Sun Nov 25, 2012 3:09 am
I don't think Romney had much choice given what it takes to get through a Republican primary these days. Just look at those yahoo Senate candidates. IMHO Romney's resume was admirable (Bain, SLC Olympics, MA gov, Mormon church leader) and those of Harvey44's views would have had little to fear from a Romney presidency, as long as at least one house of Congress remained Democratic. Romney's argument that he was able to get thing done in MA with a Democratic legislature was a strong selling point for him IMHO.
Nonetheless I'm not displeased with the results because the Republican party needs a forceful lesson to stop pandering to the extremists. The Senate results should drive this point home even more than Romney's defeat. I am not hopeful in this regard due to the track record here in California. The demographic shifts skiace mentioned happened here 2 decades ago. Pete Wilson (ironically a moderate pro-choice Republican) won reelection as CA gov in 1994 backing Prop 187, which would have denied medical care and K-12 education to illegal immigrants. The proposition passed but was ruled unconsititutional. Since then Latinos have been a growing proportion of CA electorate and they vote lopsidedly Democratic as a legacy of Prop 187. CA used to be a swing state; it voted Republican in 1960 and 1976 when Dems won the White House. It has only been a lopsided Presidential blue state since 1996, not coincidentally IMHO. The remaining and dwindling CA Republicans remain defiantly right wing. Since 1998 they have won 4 statewide offices I think, 2 of those being Arnold's governorships. And Arnold only became gov because he won in a recall and didn't have to go through a Republican primary until he was an incumbent.
Thu Nov 29, 2012 4:58 pm
Harold's response on the election:
National polls 9 days ahead (Gallup, Pew, Washington Post) had the race a dead heat. Harold reiterates that Nate Silver's contention of state polls being more accurate than national polls makes no sense. Historically in close races the "out" party tends to gain a bit at the end, thus Harold's "Romney odds are at least 50%" comment. There was in fact a 4 point swing toward Obama in those last 9 days, which was noted by all of the above 3 national polls shortly before the election.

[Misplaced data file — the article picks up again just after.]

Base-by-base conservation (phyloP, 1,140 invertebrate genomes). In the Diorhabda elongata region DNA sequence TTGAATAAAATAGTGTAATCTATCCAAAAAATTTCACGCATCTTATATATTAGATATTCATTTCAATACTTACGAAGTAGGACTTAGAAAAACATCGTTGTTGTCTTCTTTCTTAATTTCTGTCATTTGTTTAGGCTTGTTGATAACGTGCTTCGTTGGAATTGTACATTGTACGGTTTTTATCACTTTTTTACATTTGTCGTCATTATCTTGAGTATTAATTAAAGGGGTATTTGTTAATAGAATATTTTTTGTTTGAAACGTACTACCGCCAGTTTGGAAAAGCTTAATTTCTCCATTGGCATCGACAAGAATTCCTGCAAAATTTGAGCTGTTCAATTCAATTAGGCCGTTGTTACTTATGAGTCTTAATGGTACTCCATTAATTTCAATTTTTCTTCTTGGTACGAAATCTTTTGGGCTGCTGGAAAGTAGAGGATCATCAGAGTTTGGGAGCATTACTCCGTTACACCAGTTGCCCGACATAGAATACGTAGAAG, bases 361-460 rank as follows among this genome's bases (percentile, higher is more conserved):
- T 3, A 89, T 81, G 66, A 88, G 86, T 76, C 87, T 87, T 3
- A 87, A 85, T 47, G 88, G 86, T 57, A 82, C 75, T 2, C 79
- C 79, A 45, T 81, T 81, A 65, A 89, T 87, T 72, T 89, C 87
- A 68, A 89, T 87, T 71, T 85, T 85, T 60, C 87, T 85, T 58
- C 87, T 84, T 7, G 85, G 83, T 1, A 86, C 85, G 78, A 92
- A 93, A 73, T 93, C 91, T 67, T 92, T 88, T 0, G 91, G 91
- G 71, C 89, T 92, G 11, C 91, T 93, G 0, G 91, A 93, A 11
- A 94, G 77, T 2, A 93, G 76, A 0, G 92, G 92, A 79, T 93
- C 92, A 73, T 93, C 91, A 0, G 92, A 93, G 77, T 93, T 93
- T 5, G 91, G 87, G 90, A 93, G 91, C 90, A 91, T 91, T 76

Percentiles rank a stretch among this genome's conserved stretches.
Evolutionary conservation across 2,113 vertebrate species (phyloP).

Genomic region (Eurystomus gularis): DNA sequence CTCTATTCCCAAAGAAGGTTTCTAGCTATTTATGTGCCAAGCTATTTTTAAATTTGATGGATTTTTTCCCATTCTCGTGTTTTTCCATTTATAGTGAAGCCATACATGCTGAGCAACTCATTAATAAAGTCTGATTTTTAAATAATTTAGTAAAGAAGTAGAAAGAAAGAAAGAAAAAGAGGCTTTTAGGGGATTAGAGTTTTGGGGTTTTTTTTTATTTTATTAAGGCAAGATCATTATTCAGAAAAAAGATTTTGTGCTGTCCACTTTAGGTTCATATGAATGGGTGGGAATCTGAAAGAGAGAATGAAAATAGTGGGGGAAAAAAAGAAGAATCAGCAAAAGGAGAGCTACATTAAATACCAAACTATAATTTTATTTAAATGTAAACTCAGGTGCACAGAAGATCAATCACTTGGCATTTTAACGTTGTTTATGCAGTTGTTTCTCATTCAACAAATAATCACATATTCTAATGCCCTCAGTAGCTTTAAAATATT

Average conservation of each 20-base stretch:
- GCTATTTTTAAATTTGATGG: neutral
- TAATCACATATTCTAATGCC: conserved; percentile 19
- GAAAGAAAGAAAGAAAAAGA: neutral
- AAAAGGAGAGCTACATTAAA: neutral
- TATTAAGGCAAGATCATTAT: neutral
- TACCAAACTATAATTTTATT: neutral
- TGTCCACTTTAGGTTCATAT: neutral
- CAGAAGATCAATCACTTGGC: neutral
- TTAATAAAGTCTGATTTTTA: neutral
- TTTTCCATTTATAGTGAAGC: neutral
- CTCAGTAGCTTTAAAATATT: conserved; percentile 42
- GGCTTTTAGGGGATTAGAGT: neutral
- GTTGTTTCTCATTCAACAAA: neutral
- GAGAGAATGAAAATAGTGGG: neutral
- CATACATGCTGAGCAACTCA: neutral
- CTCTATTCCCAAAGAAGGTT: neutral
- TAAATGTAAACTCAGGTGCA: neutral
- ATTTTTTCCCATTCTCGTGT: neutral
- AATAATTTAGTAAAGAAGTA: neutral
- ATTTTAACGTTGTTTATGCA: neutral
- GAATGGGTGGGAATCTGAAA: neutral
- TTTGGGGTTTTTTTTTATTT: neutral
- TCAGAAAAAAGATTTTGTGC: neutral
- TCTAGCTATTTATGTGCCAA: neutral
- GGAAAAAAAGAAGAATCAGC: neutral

Nate Silver moved his Obama probability from 80% to 90%. In terms of state results Romney did not have any close state wins other than North Carolina. That was by 2.2% and I can't find another one less than 9%. By contrast Obama won Florida by 0.9%, Ohio by 1.9%, Virginia by 3% and a few others by 5-6%. Therefore anyone whose prediction was slight to moderately favorable to Obama was going to get at least 49 states correct. If your prediction missed in favor of Romney by a few points you were going to be wrong by many more electoral votes.
It's always speculation what causes last minute swings like this. The best guess for 2012 is Hurricane Sandy, which tapped into Obama's 80-20 advantage in the polling question, "Who cares more about people like us?" Supporting this theory is the fact that Gov. Christie's approval ratings have also gone up a lot after Sandy.
Thu Nov 29, 2012 5:35 pm
Tony Crocker wrote:It's always speculation what causes last minute swings like this. The best guess for 2012 is Hurricane Sandy,...
You're completely ignoring the near total alienation by Romney and the American Taliban of women, Latinos, African-Americans, and anyone who desires a candidate who actually has positions that s/he maintains and believes in. Sandy may have helped out a bit, but the prime reasons for Romney's resounding defeat are systemic in a party that has traveled so far to the radical right that even Regan could not be their candidate today because he would be considered too leftist. The American majority heard the same failed policies and economic remedies that favor the wealthy the Rethuglicans have been pushing for over a decade and wisely rejected them. Read what Frum, Sullivan, Jindal, Rubio, et al on the right have said about how Mittens went off the rails, and, especially, this piece by Bruce Bartlett in The American Conservative: http://www.theamericanconservative.com/articles/revenge-of-the-reality-based-community
Thu Nov 29, 2012 8:30 pm
Tony, I'm surprised a numbers guy like you believed the Fox News interpretation of the polls vs the statisticians. Silver had Obamas odds at over 65% at worst and most times and generally above 70%. If you only talked to republicans and watch Fox News you'd be surprised by the results. If you took all polls into consideration like Silver did the outcome was just as expected.